If you have a PHEV, that may be all you need. PHEVs have smaller batteries than BEVs, since they also have gasoline engines to provide additional range once the battery is exhausted. Many PHEV owners choose to use the level 1, 120v portable EVSE as their daily charger. If that suits your needs then that’s fine, but consider this first:
Have an electrician inspect the home outlet and circuit you’ll be plugging the 120v EVSE into. Often, especially on older homes, outlets in the garage don’t get much use and can be exposed to humidity, dust and other contaminants. The connections may be loose from years of use, and aren’t ready to be used for many hours every day, now under a high load. In most cases, the electrician will just inspect it and tighten the connections. It’s only a couple dollars for a new receptacle so you might as well ask them to replace it while they are there – that way, you know it’s new and ready for the task of daily home charging.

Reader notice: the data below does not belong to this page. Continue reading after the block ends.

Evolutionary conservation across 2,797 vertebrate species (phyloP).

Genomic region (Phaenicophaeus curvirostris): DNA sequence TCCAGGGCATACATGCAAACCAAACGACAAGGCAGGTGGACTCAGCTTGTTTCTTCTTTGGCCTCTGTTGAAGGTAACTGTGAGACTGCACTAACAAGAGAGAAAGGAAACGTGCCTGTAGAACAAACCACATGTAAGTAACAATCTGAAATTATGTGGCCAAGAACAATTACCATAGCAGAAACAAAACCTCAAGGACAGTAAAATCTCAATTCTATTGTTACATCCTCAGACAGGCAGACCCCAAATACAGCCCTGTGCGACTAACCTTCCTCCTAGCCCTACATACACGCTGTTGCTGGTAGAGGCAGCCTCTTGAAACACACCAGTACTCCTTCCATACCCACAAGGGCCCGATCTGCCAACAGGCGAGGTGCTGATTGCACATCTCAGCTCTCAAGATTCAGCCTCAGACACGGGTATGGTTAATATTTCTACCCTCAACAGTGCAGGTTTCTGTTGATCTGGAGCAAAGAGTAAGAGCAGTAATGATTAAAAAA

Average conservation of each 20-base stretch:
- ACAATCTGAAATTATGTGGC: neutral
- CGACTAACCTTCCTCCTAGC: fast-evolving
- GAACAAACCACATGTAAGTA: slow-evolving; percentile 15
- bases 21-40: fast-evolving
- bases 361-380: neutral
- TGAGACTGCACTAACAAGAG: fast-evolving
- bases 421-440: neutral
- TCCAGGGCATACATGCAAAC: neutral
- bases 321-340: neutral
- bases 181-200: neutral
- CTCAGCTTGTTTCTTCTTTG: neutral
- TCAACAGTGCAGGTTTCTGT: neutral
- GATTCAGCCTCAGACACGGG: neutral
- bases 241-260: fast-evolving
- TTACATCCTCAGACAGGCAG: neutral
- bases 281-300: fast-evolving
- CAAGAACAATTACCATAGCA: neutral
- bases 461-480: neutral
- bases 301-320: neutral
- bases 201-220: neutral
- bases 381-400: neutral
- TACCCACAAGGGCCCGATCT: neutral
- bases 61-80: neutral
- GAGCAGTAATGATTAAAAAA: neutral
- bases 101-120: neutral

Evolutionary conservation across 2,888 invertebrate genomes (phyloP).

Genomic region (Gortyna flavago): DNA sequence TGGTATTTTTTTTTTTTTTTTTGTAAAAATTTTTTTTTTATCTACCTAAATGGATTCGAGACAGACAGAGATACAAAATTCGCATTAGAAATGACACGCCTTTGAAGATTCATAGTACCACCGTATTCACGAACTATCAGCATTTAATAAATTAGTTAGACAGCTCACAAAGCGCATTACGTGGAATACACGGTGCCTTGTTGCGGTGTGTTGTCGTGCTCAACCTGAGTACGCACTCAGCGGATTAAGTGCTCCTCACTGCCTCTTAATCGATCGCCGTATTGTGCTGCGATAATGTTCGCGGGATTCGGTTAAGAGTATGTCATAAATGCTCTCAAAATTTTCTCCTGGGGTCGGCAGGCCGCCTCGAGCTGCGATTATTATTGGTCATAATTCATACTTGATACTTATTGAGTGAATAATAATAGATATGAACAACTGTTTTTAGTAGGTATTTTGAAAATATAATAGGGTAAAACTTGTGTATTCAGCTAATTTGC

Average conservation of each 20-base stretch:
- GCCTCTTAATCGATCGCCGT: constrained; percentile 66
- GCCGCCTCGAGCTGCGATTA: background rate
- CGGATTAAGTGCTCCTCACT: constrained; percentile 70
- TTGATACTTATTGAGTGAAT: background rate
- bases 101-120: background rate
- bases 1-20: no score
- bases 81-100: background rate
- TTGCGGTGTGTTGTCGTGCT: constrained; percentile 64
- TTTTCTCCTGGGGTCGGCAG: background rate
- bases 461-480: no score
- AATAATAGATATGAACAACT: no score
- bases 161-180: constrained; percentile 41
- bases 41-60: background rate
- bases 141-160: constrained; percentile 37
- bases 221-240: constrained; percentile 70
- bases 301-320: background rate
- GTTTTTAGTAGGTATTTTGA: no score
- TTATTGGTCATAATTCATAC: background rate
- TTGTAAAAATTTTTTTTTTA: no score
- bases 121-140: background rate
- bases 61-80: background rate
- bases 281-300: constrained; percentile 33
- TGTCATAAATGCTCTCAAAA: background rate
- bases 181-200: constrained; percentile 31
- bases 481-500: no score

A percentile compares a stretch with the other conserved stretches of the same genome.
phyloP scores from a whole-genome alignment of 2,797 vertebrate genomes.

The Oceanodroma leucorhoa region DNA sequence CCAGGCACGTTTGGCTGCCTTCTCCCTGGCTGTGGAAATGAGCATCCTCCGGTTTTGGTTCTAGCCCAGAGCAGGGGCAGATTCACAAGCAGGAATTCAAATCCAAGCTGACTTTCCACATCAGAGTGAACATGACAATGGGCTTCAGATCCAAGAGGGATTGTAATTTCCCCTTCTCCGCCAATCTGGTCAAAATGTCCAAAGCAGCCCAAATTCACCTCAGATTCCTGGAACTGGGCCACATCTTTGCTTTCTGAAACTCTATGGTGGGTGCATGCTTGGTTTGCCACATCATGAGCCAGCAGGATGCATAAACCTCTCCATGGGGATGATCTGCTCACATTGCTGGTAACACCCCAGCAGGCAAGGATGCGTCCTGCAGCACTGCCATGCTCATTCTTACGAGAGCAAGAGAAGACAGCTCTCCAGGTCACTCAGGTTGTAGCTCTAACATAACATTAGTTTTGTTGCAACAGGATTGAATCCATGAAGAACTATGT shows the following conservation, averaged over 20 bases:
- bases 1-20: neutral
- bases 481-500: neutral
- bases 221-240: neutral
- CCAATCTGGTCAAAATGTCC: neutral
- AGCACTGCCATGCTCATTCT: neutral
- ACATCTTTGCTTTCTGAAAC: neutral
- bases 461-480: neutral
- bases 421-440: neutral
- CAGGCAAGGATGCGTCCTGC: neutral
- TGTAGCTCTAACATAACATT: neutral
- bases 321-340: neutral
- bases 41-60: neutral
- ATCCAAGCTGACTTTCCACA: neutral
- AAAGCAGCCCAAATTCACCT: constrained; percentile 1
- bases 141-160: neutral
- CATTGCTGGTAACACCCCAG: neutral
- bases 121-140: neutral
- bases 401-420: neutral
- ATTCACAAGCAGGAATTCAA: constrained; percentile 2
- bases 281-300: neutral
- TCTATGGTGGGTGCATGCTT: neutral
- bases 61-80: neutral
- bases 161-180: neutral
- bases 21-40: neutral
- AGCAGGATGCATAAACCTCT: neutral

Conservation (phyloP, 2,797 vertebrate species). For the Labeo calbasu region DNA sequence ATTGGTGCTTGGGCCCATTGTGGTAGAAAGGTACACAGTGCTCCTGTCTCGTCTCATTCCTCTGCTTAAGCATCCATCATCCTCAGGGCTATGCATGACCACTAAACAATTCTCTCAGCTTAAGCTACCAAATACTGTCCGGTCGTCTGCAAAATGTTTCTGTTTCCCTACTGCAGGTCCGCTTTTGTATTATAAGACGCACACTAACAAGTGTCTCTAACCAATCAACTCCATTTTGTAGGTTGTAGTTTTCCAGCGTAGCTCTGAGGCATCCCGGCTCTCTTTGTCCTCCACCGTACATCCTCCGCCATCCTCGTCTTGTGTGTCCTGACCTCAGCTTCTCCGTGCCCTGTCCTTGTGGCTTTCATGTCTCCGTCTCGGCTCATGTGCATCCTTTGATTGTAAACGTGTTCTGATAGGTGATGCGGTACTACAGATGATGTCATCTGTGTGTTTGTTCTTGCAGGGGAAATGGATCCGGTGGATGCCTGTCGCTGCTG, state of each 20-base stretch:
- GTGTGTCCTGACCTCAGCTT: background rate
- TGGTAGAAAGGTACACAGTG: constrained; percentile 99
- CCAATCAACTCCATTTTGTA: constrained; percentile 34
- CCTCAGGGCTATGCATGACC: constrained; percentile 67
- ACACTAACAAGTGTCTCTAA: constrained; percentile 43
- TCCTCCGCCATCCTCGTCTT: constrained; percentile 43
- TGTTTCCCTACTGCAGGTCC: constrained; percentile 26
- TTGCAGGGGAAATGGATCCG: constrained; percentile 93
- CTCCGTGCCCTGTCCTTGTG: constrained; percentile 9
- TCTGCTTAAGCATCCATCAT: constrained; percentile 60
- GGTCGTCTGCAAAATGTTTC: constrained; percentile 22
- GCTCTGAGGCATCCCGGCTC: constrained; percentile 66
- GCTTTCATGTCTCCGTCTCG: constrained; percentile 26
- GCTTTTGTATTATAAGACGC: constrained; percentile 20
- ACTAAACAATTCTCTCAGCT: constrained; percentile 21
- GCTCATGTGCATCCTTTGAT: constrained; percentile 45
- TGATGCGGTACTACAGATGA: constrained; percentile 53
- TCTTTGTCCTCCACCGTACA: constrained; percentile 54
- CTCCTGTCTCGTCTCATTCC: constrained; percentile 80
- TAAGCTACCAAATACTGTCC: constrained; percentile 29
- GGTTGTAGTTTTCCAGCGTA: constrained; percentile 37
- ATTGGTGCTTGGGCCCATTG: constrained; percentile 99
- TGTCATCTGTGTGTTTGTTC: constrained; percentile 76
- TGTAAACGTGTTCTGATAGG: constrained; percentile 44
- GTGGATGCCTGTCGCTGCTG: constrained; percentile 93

However it you have a BEV, or a PHEV with a larger battery, you will most likely opt to install a level 2, 240v EVSE. These units will charge your car up to six times as fast as the 120v level 1 portable EVSE will, depending on how robust your car’s onboard charging equipment is. Remember the actual charger is built into the car and that is what dictates how much electricity the vehicle will accept. The EVSE is simply a device to safely deliver the electricity to the car. When you plug the car in, the car communicates with the EVSE, asking it how much electricity it can deliver. Then the car calls for the most electricity it can accept, and the EVSE can safely deliver that amount.